John Astin, Phil Koch, Judge Reinhold 'Betaville'

Buckingham Fountain, downtown Chicago

Commercial shoot at the LaSalle Street canyon location

Commercial shoot for Korea TV/LG Electronics

Filming PBS "The American Flag" in NYC
Cameraman Phillip Koch & Asst. Kate Koch

View Phillip Koch's LinkedIn profileView Phillip Koch's profile

We'll find the perfect location for your shoot!

Need an all night diner? How about Edward Hopper's?


Film Police provides production management services, crews and equipment for television shows, feature films for such clients as the Discovery Channel, HBO, the BBC, CBS, NBC, ABC, PBS, The Travel Channel, The Food Network, The National Network, (TNN), McDonald’s, Kraft Foods, and numerous other Fortune 500 companies.

Recent Clients: TNN, "Pop Across America" cable talk show; BBC/Travel Channel "World’s Spine-Tingling Sites"; Discovery Channel, "The New Detectives" TV series; BBC "Tribute to Michael Caine" with Sean Connery (also director); "And One" TV commercial w/Bobby Knight; Gore Campaign spot w/Jesse Jackson; BBC "The Hunt" documentary series

BBC science TV series "The Weather"



Frequently Asked Questions (FAQs)

A great view of the downtown skyline!

FAQs for Film Police

How much does a budget cost?

If you're looking for a rough estimate for a commercial, industrial or a feature film shoot, those are FREE and completed quickly. If you need a full feature film budget, those are priced competitively and depend upon the complexity of the script. Average feature budgets range between $500 and $2,500.

Do I have to pay residuals on talent?

If the production hires SAG (Screen Actors Guild) talent there will be residual payments based on usage. These costs can be managed by knowing specifically what the intended usage will be, so you don't commit to more than you need. If the talent is non-SAG, we work to secure a buy-out fee that fits within your budget. Buy-out fees are negotiable.

I only need a couple of things in the U.S. and I have a really small budget. What can you do?

Film Police will assist you in managing your budget and costs. Film Police has experience in working with low to high budgets and we will make sure you maximize your resources. We will structure the production according to your specific needs.

What about visas to come to the United States?

We have a lot of experience with this as many of our clients are from outside the USA. Our legal specialists arrange for work visas if they are needed, but sometimes they are not. We won't waste your time and money on anything unnecessary.

If you’re based in Chicago, why should I hire Film Police for a shoot in Florida, or Texas, or anywhere?

Because we have more experience and we’re better than anyone in Florida! Our philosophy is to service your needs and save you time and money in the process. We shoot all over the country quite a bit. Film Police knows who to use for everything, and we have accounts with the best vendors. Your bottom line price will be met and you’ll have a better time working with us.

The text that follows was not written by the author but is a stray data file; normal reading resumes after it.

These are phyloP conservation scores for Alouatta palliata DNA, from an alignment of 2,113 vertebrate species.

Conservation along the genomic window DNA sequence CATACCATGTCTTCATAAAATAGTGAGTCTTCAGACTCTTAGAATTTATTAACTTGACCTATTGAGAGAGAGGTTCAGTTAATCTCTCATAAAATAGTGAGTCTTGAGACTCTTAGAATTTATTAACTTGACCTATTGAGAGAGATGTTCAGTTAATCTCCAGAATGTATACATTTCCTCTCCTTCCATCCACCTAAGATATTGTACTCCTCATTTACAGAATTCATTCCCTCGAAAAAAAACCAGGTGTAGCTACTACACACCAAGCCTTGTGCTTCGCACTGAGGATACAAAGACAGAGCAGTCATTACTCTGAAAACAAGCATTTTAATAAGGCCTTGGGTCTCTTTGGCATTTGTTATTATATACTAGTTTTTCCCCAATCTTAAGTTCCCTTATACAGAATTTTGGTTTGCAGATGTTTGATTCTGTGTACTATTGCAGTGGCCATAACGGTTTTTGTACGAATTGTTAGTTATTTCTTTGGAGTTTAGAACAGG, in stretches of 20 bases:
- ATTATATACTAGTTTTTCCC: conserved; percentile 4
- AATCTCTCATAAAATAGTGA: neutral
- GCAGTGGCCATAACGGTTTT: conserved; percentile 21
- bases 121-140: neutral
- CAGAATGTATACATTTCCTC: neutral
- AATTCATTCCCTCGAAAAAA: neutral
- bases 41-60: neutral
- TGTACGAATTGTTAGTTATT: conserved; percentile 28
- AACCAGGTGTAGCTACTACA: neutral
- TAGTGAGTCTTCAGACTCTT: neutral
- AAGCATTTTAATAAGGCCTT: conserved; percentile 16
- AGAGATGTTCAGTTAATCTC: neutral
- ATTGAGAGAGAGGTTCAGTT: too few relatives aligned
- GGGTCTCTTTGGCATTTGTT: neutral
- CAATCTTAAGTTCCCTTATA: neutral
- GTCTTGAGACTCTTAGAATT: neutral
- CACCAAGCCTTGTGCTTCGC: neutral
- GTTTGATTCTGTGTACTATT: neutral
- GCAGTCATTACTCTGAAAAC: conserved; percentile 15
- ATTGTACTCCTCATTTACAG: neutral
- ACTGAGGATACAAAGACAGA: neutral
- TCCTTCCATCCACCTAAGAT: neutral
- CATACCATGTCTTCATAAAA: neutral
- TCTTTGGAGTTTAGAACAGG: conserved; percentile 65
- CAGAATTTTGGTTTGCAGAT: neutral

I hear it’s expensive to shoot in Chicago?

Not true! Most production resources are about the same as you’re used to paying in other cities in the world. There are many opportunities for saving money in Chicago if you know where to find them; and we do. Film Police has negotiated rates with many hotels and equipment vendors. Police assistance is modest and so are the filming permits. These savings (and many others) are passed on to you. Paying exceedingly close attention to detail also enables us to work with smaller crews, thus stretching your production dollar as far as it can go.  It's important to remember though that you get what you pay for with any product from film shoots to potato chips and Film Police know how to find the best value for the best price.
Can I shoot in Chicago with a non-union crew?

We have shot many projects in Chicago with both union and non-union crews. We have excellent relationships with many outstanding, highly skilled technicians.

I have a project with multiple locations, some are in the middle of nowhere. How would you handle this?

We can move a film crew by train, plane, automobile, or pack mule. Whether your locations are in the mountains, the desert, an island or an urban jungle. Film Police knows what to pack and how to get it there.

"I have always had this great fear -- it’s a nightmare really -- that as I was about to shoot something artistic and daring but completely illogical and cinematically incorrect, two large men in white helmets, jack boots, sunglasses and black leather uniforms would march on the set just as we’re about to shoot and announce to a hundred people, "Stop, this is the FILM POLICE! You can’t do that!" One of them would turn off the electrical power switch, everyone would stop what they’re doing, pack up their equipment and go home. I would be terribly embarrassed and humiliated and the FILM POLICE would arrest me for crimes against art and cinema! The FILM POLICE! They’re out there! I’m not afraid of anyone, not studio heads, egotistic agents, big stars, network execs, or even lawyers but the FILM POLICE! They scare me! I know they’re out there!"— From an interview with a famous director who wishes to remain anonymous.

Why FILM POLICE!? What does FILM POLICE! mean? Is there really a bunch of Film Police running around? No! OF course not and that’s the point. There should never be a bunch of Film Police running around. Film Police is a response to various measures to restrict and limit artistic freedom and creative expression, and misdirected attacks on filmmakers and the filmmaking community. Film Police believes that the artistic community should be self-policing. Filmmakers are by nature self-critical. Film Police believes that filmmakers will voluntarily categorize their work as restricted to certain audiences rather than a government agency arbitrarily limiting the audience to certain "acceptable" artistic works. We named our company FILM POLICE! as a tongue-in-cheek name so no government agency or official could use it for control and censorship purposes! FILM POLICE is a registered trademark of Koch/Marschall Productions, Inc. THE FILM POLICE! We’re out there!

PBS broadcasts "The American Flag"!!
Producer/Director Phillip Koch &TV/Film Producer Norman Lear

Photographed at Second City in Chicago
Harold Ramis interviewed for the PBS program "The American Flag"